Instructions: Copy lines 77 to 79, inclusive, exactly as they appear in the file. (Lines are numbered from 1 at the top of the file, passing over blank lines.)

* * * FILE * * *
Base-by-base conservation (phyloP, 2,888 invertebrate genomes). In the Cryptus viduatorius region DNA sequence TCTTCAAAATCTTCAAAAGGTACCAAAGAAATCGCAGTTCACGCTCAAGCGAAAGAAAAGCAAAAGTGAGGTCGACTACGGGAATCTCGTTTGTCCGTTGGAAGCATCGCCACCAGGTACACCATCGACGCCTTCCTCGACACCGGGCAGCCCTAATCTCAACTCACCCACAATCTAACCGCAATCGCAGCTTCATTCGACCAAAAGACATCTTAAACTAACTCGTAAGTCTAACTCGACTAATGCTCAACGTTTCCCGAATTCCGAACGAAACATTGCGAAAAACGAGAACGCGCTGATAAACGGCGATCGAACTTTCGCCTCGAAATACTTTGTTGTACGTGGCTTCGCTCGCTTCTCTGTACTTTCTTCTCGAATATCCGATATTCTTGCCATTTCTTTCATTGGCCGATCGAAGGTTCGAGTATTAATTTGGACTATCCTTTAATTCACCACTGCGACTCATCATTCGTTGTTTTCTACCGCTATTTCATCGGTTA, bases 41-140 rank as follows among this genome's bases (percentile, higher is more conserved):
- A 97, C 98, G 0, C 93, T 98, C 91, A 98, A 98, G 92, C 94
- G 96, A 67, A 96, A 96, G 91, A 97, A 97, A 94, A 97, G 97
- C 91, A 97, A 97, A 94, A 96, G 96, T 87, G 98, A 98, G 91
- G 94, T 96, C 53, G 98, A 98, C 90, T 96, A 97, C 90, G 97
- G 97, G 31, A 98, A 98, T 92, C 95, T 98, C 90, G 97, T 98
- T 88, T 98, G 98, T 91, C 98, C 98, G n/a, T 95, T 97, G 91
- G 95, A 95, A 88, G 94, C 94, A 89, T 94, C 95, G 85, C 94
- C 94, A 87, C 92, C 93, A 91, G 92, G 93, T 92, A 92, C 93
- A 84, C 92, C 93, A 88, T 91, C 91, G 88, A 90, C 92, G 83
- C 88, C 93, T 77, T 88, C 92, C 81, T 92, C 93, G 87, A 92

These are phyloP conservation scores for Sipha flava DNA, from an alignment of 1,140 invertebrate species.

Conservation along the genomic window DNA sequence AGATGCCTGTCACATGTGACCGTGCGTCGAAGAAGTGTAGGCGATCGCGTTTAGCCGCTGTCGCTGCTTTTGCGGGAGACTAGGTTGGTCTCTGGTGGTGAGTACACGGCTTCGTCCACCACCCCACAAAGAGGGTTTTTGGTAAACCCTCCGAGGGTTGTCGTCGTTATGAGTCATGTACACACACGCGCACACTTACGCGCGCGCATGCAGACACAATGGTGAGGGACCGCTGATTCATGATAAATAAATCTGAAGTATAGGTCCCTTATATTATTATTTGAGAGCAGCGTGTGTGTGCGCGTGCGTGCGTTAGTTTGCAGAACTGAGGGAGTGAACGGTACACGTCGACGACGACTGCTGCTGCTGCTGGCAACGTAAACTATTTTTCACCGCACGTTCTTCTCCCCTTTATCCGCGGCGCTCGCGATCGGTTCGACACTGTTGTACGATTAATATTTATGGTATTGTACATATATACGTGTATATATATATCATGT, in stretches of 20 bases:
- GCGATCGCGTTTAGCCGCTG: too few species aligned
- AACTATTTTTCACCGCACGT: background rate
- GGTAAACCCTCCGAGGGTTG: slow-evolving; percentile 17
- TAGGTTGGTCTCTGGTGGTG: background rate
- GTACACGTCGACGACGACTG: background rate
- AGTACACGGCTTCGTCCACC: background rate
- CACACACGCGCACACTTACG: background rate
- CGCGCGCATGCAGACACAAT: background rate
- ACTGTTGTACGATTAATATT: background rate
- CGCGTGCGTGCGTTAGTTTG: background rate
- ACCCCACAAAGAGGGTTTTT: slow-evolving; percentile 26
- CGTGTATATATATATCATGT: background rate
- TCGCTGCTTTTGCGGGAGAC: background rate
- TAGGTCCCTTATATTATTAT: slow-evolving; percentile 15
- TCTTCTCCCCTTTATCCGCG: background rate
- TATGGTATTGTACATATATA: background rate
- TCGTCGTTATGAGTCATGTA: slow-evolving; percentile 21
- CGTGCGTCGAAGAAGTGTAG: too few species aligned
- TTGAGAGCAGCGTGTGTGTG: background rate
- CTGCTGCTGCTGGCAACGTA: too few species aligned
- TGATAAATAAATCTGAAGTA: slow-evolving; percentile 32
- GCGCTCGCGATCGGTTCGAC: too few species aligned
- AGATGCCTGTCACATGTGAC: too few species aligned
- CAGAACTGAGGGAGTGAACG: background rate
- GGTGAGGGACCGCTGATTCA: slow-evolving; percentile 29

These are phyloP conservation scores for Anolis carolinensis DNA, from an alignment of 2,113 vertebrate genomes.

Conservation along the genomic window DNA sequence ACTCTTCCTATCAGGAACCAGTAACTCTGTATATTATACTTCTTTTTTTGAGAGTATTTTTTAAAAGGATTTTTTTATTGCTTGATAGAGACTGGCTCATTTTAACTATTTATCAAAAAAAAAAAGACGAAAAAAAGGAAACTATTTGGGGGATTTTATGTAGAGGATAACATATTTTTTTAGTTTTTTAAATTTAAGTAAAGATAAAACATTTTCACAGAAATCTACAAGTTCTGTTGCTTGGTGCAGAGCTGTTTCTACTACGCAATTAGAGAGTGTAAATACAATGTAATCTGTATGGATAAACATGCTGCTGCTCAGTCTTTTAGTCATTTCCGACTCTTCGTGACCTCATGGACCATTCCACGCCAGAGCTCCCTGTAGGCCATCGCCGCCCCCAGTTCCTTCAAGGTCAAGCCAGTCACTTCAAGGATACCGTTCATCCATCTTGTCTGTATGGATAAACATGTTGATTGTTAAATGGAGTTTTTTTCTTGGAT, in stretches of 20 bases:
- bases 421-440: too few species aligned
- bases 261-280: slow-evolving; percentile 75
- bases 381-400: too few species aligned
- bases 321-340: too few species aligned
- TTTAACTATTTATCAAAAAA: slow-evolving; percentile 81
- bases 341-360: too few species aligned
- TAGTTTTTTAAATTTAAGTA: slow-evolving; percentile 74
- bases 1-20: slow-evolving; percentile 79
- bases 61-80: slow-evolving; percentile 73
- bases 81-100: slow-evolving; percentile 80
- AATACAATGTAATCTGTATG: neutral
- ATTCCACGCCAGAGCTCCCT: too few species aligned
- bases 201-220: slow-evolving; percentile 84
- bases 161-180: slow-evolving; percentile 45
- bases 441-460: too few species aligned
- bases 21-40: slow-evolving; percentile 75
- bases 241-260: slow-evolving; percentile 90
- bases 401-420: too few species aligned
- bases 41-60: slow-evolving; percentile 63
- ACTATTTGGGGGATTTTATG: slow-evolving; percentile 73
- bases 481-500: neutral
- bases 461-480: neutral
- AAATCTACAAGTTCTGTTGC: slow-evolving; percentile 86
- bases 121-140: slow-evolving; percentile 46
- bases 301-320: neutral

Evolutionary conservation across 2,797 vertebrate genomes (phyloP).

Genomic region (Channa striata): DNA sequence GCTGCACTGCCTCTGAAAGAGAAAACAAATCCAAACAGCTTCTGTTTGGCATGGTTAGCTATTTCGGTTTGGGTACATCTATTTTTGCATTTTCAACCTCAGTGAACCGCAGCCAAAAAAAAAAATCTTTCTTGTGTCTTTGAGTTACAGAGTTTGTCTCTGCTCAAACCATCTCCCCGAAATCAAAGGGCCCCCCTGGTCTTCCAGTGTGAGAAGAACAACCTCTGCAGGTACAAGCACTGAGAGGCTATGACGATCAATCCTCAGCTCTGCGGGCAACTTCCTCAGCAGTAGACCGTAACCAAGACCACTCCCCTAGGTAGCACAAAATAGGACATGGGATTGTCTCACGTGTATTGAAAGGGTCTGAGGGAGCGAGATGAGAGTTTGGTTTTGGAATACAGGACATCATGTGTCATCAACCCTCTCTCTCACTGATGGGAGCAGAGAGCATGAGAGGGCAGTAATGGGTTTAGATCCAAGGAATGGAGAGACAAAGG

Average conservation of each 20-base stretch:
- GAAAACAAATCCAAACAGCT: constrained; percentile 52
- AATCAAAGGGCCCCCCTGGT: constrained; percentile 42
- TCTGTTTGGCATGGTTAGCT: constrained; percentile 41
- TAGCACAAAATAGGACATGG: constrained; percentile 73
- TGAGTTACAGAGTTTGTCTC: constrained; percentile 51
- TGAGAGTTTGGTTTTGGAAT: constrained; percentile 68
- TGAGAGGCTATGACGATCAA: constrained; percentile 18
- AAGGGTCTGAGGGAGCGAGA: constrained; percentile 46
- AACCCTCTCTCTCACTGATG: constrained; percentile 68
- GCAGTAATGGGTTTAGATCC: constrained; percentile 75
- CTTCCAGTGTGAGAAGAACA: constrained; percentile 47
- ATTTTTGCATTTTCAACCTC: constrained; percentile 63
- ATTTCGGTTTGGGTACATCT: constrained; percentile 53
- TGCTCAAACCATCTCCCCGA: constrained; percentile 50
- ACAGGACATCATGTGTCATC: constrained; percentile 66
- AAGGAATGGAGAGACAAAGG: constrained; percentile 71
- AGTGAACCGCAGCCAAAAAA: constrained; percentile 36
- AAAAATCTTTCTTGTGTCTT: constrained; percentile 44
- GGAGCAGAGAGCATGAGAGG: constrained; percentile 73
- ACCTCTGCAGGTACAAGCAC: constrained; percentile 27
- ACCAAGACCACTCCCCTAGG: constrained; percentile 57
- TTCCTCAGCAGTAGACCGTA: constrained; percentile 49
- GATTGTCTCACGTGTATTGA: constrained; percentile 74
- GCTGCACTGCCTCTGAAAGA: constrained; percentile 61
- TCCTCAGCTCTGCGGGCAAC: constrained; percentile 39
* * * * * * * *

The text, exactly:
- AACCCTCTCTCTCACTGATG: constrained; percentile 68
- GCAGTAATGGGTTTAGATCC: constrained; percentile 75
- CTTCCAGTGTGAGAAGAACA: constrained; percentile 47